3. Identification of Business Alternatives: The next step is to identify possible business alternatives: increase the quality of service, hire strong managers to generate sales or improve productivity, and so on. At this stage, family businesses can consider some of their possible uniquenesses or advantages. Truly clever strategies capitalise on market insights and the relative competitive strengths that the individual business enjoys.

What I really find so hard, is that many times the planning process outlined often seems threatening to family business owners. Many think of planning as a straitjacket that will constrain their instinctive survival skills and limit business flexibility. The nature of the planning process also requires these independently minded business owners to share decisions—and private financial statements—with others in the company. These statements represent power and information that many family owners would rather keep to themselves. Others object to planning because they think the future is too uncertain to make the effort worthwhile. Rapidly changing markets, an unpredictable economy, and the unclear career interests of offspring are just a few of the unsettled issues that they foresee.
Perhaps the greatest threat is the association of planning with change. This association seems to create nearly unresolvable dilemmas, because change requires compromises. More than this, mature business owners who owe their personal wealth and life-style to a strategy that they have built or designed will be reluctant to change the successful formula.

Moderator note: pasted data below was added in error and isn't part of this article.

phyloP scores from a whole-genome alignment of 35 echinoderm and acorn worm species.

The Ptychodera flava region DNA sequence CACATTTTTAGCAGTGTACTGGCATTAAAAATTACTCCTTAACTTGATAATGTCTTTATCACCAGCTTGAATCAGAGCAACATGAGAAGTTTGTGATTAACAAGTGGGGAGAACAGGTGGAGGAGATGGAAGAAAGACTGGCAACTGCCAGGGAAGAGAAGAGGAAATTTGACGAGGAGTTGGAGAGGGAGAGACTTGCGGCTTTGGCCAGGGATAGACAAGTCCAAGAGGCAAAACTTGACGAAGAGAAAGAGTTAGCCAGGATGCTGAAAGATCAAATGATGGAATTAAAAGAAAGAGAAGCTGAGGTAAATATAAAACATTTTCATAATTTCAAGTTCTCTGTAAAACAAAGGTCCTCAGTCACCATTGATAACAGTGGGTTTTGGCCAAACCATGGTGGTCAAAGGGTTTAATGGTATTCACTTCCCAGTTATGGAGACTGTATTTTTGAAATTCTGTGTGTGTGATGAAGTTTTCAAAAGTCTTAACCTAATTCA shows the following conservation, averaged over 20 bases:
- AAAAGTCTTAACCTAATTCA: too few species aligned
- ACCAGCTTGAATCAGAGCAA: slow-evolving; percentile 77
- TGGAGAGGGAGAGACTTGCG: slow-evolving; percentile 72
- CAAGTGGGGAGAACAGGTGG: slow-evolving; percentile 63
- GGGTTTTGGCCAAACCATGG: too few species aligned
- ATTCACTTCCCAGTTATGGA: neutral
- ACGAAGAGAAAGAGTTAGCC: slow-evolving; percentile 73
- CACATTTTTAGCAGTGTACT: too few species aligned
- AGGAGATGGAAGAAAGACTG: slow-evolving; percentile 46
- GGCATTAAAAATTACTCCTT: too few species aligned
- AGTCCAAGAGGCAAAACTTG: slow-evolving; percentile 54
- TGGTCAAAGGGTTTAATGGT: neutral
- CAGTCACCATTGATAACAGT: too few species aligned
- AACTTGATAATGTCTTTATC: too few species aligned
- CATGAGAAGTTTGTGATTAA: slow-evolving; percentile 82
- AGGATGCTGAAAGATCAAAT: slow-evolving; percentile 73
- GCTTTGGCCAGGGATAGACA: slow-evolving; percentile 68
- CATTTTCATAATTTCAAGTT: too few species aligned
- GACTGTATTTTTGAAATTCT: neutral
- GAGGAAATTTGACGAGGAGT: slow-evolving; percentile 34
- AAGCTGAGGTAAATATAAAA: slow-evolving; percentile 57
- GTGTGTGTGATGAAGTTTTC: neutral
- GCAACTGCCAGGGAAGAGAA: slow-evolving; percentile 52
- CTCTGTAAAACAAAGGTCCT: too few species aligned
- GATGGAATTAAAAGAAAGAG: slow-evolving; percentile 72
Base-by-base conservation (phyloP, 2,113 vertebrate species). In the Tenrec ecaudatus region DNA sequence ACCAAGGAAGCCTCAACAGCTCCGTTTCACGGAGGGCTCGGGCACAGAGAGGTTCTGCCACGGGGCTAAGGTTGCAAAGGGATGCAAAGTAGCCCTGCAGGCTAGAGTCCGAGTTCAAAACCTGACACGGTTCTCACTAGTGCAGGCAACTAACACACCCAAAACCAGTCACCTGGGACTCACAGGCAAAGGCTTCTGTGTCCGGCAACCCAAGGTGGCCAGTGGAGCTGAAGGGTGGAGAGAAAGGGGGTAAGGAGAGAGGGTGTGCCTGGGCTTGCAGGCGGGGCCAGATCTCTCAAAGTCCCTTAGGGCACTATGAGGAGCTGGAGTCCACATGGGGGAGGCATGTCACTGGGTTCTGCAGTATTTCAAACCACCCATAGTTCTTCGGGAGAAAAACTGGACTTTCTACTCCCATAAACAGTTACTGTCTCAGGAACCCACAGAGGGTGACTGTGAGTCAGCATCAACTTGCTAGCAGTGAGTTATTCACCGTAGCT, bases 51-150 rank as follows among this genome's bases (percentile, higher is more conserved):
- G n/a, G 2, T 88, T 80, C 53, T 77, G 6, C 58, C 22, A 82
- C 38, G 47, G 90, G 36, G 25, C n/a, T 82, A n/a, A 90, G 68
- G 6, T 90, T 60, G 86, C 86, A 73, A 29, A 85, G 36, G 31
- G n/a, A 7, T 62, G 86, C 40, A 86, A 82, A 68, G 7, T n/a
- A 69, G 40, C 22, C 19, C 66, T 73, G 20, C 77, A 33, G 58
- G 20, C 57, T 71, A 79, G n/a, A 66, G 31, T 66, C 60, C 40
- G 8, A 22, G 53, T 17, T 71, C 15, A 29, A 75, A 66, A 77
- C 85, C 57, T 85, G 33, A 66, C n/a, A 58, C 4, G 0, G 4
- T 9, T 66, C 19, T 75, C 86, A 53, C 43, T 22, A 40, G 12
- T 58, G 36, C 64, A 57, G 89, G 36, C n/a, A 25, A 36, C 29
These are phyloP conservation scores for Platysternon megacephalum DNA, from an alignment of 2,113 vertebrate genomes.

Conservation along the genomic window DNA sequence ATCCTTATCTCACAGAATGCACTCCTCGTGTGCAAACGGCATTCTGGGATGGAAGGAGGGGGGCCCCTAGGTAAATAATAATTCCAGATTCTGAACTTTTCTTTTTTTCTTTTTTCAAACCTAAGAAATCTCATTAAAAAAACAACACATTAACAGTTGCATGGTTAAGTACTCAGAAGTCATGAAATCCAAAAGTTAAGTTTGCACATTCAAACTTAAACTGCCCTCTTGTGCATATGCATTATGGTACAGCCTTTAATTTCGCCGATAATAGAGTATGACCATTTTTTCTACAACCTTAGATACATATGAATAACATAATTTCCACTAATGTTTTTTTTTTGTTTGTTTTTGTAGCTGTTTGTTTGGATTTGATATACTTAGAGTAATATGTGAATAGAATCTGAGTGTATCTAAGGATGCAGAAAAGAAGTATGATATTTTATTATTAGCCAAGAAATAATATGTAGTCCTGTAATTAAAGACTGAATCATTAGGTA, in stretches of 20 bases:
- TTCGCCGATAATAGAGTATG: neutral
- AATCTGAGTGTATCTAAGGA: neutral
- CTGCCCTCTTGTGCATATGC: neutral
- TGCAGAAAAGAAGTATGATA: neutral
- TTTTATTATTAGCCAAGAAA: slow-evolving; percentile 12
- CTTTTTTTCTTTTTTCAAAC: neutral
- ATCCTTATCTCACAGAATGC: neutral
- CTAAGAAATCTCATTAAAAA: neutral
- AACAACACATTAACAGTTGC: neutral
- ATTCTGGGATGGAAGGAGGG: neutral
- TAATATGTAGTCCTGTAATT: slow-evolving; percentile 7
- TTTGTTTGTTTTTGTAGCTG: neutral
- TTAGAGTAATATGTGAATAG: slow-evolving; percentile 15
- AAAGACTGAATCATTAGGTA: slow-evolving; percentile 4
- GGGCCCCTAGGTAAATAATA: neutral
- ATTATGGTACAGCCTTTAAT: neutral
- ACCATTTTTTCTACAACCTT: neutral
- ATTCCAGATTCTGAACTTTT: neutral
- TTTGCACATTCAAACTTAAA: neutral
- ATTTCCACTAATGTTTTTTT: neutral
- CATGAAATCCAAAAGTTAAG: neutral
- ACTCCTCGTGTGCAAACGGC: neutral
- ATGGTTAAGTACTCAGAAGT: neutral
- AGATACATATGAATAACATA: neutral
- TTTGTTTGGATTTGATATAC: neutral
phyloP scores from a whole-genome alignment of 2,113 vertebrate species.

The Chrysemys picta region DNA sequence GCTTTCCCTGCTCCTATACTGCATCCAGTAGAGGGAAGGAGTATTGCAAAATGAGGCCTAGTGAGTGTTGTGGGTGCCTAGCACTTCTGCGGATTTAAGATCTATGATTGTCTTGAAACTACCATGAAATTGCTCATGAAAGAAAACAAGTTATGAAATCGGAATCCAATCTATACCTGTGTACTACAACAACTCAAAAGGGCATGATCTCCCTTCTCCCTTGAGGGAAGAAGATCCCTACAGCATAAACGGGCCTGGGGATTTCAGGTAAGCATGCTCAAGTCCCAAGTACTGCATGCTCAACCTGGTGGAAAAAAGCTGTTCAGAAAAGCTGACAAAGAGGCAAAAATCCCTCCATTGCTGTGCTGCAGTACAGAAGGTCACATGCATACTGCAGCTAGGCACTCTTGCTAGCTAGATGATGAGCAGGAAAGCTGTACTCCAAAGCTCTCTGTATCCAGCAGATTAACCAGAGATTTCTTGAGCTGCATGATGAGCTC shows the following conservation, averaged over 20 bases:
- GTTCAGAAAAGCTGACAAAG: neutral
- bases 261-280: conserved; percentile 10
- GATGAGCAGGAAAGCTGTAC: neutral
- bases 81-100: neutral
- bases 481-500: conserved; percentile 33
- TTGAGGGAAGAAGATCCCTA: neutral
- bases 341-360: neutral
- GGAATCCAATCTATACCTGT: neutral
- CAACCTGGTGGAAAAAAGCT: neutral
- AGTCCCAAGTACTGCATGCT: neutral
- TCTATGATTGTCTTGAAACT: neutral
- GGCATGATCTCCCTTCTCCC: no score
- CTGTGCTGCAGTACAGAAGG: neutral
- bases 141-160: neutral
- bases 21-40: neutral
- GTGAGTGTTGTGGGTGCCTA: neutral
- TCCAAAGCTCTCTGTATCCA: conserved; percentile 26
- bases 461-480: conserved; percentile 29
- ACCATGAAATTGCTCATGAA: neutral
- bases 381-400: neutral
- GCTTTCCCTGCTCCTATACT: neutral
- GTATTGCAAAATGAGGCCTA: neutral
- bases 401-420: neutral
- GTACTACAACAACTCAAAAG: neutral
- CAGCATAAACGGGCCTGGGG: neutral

However, formal planning helps to prevent family businesses from compromising their future and their potential by articulating assumptions and perceptions. Planning encourages commitment from family members as a part of the process. It provides techniques that help managers to assess the company’s rate of reinvestment and assure that the business is retaining sufficient cash for a solid future. The very nature of strategic planning requires a variety of people to be involved. Those who report directly to the chief executive will contribute to the business plan. Members of the immediate and, often, the extended family will be involved in the family strategic plan. As a result, the planning process increases business knowledge throughout the company and the family and provides outstanding training for offspring, who are the successors and future leaders of the company.
Planning provides one other key benefit. Because it requires the participants to answer tough questions about competition and reinvestment, the planning process helps all managers and family members to develop a common understanding—that is, the same assumptions—about the world in which the company operates. Consequently, at the very least, business planning should encompass everyone who reports to the business owner and every family member with a key management role in the present or future. Such a common understanding is critical, because conflict in family businesses is often caused by differences in basic assumptions or values, especially among family members involved in guiding the business’s direction.

There are many challenges to sustaining a family’s emotional investment in an enterprise from generation to generation. Deliberate strategic planning is one key to success. It helps to create motivation that can sustain the family and business through inevitable differences in individual perspectives. Good planning releases energy that the family can use to fulfill the dream of many family businesses: creating and sustaining a healthy family enterprise for the next generation.

At EMCS, we specialise at helping family businesses, become more professionally structured and to become disciplined enough to come together and work on a strategic plan for their business. Rather than allowing them to be always involved in the engine room, we guide them to get out on deck and see where their business is heading and where they would rather guide it, within a strategic planning framework. Feel free to contact me on to have a chat.

One thought on “Strategic Planning for Family Businesses

  1. Pingback: Power Centres of Family Businesses – Silvan's Business Insights